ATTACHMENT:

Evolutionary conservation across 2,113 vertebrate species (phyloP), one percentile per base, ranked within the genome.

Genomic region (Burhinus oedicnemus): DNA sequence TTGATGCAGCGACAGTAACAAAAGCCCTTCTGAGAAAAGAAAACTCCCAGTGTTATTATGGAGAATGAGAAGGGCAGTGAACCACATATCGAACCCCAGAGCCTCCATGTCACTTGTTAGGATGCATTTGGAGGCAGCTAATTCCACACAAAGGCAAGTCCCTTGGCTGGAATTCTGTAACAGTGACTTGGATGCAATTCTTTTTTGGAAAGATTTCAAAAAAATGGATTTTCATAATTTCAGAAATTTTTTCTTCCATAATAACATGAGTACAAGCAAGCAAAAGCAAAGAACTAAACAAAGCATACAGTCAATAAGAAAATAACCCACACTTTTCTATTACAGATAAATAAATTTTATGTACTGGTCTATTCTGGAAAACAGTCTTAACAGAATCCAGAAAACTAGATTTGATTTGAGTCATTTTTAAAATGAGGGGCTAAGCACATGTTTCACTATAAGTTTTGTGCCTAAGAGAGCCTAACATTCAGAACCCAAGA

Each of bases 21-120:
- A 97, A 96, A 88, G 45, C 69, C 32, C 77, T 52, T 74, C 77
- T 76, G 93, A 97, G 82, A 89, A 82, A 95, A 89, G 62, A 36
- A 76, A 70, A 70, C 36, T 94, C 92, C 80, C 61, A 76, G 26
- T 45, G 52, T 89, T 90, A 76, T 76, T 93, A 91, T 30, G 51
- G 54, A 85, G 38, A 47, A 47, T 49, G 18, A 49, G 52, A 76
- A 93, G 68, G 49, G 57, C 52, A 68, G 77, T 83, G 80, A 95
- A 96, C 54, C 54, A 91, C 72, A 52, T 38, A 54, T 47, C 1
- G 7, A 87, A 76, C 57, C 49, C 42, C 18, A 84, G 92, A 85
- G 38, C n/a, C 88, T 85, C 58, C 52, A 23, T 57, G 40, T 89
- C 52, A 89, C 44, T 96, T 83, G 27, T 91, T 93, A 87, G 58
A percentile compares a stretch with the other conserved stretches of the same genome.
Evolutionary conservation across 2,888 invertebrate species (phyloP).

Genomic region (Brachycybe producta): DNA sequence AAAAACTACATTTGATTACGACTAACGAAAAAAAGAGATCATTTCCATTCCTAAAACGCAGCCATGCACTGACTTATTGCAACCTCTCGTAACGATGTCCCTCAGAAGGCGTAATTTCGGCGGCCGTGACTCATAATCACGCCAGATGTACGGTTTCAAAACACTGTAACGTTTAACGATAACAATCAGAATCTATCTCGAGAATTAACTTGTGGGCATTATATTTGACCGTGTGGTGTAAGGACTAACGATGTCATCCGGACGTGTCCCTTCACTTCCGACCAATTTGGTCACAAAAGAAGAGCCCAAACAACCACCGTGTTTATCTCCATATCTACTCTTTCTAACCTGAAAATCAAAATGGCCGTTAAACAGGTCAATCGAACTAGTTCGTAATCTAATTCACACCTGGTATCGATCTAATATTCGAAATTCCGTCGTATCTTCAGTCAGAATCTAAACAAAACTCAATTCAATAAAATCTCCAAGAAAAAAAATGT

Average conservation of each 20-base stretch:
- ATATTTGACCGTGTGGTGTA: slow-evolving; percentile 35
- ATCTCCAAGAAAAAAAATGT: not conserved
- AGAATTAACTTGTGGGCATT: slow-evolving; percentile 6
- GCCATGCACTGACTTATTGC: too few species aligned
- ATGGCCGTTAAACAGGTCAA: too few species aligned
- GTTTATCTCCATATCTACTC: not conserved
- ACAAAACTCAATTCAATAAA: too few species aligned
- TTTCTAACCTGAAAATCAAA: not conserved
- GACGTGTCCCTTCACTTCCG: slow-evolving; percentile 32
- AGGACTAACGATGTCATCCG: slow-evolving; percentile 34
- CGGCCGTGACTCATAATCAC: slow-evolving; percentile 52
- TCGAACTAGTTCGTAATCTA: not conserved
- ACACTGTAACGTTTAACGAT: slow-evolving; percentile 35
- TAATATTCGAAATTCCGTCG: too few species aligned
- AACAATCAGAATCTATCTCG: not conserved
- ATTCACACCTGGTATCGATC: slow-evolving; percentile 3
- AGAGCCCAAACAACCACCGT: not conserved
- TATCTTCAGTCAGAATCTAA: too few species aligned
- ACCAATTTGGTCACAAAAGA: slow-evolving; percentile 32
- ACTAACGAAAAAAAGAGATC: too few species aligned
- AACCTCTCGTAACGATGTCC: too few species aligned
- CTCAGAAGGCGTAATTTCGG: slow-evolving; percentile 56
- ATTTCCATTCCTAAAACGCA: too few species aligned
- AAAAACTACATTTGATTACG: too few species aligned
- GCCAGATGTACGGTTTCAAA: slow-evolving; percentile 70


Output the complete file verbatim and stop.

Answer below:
Evolutionary conservation across 2,113 vertebrate species (phyloP), one percentile per base, ranked within the genome.

Genomic region (Burhinus oedicnemus): DNA sequence TTGATGCAGCGACAGTAACAAAAGCCCTTCTGAGAAAAGAAAACTCCCAGTGTTATTATGGAGAATGAGAAGGGCAGTGAACCACATATCGAACCCCAGAGCCTCCATGTCACTTGTTAGGATGCATTTGGAGGCAGCTAATTCCACACAAAGGCAAGTCCCTTGGCTGGAATTCTGTAACAGTGACTTGGATGCAATTCTTTTTTGGAAAGATTTCAAAAAAATGGATTTTCATAATTTCAGAAATTTTTTCTTCCATAATAACATGAGTACAAGCAAGCAAAAGCAAAGAACTAAACAAAGCATACAGTCAATAAGAAAATAACCCACACTTTTCTATTACAGATAAATAAATTTTATGTACTGGTCTATTCTGGAAAACAGTCTTAACAGAATCCAGAAAACTAGATTTGATTTGAGTCATTTTTAAAATGAGGGGCTAAGCACATGTTTCACTATAAGTTTTGTGCCTAAGAGAGCCTAACATTCAGAACCCAAGA

Each of bases 21-120:
- A 97, A 96, A 88, G 45, C 69, C 32, C 77, T 52, T 74, C 77
- T 76, G 93, A 97, G 82, A 89, A 82, A 95, A 89, G 62, A 36
- A 76, A 70, A 70, C 36, T 94, C 92, C 80, C 61, A 76, G 26
- T 45, G 52, T 89, T 90, A 76, T 76, T 93, A 91, T 30, G 51
- G 54, A 85, G 38, A 47, A 47, T 49, G 18, A 49, G 52, A 76
- A 93, G 68, G 49, G 57, C 52, A 68, G 77, T 83, G 80, A 95
- A 96, C 54, C 54, A 91, C 72, A 52, T 38, A 54, T 47, C 1
- G 7, A 87, A 76, C 57, C 49, C 42, C 18, A 84, G 92, A 85
- G 38, C n/a, C 88, T 85, C 58, C 52, A 23, T 57, G 40, T 89
- C 52, A 89, C 44, T 96, T 83, G 27, T 91, T 93, A 87, G 58
A percentile compares a stretch with the other conserved stretches of the same genome.
Evolutionary conservation across 2,888 invertebrate species (phyloP).

Genomic region (Brachycybe producta): DNA sequence AAAAACTACATTTGATTACGACTAACGAAAAAAAGAGATCATTTCCATTCCTAAAACGCAGCCATGCACTGACTTATTGCAACCTCTCGTAACGATGTCCCTCAGAAGGCGTAATTTCGGCGGCCGTGACTCATAATCACGCCAGATGTACGGTTTCAAAACACTGTAACGTTTAACGATAACAATCAGAATCTATCTCGAGAATTAACTTGTGGGCATTATATTTGACCGTGTGGTGTAAGGACTAACGATGTCATCCGGACGTGTCCCTTCACTTCCGACCAATTTGGTCACAAAAGAAGAGCCCAAACAACCACCGTGTTTATCTCCATATCTACTCTTTCTAACCTGAAAATCAAAATGGCCGTTAAACAGGTCAATCGAACTAGTTCGTAATCTAATTCACACCTGGTATCGATCTAATATTCGAAATTCCGTCGTATCTTCAGTCAGAATCTAAACAAAACTCAATTCAATAAAATCTCCAAGAAAAAAAATGT

Average conservation of each 20-base stretch:
- ATATTTGACCGTGTGGTGTA: slow-evolving; percentile 35
- ATCTCCAAGAAAAAAAATGT: not conserved
- AGAATTAACTTGTGGGCATT: slow-evolving; percentile 6
- GCCATGCACTGACTTATTGC: too few species aligned
- ATGGCCGTTAAACAGGTCAA: too few species aligned
- GTTTATCTCCATATCTACTC: not conserved
- ACAAAACTCAATTCAATAAA: too few species aligned
- TTTCTAACCTGAAAATCAAA: not conserved
- GACGTGTCCCTTCACTTCCG: slow-evolving; percentile 32
- AGGACTAACGATGTCATCCG: slow-evolving; percentile 34
- CGGCCGTGACTCATAATCAC: slow-evolving; percentile 52
- TCGAACTAGTTCGTAATCTA: not conserved
- ACACTGTAACGTTTAACGAT: slow-evolving; percentile 35
- TAATATTCGAAATTCCGTCG: too few species aligned
- AACAATCAGAATCTATCTCG: not conserved
- ATTCACACCTGGTATCGATC: slow-evolving; percentile 3
- AGAGCCCAAACAACCACCGT: not conserved
- TATCTTCAGTCAGAATCTAA: too few species aligned
- ACCAATTTGGTCACAAAAGA: slow-evolving; percentile 32
- ACTAACGAAAAAAAGAGATC: too few species aligned
- AACCTCTCGTAACGATGTCC: too few species aligned
- CTCAGAAGGCGTAATTTCGG: slow-evolving; percentile 56
- ATTTCCATTCCTAAAACGCA: too few species aligned
- AAAAACTACATTTGATTACG: too few species aligned
- GCCAGATGTACGGTTTCAAA: slow-evolving; percentile 70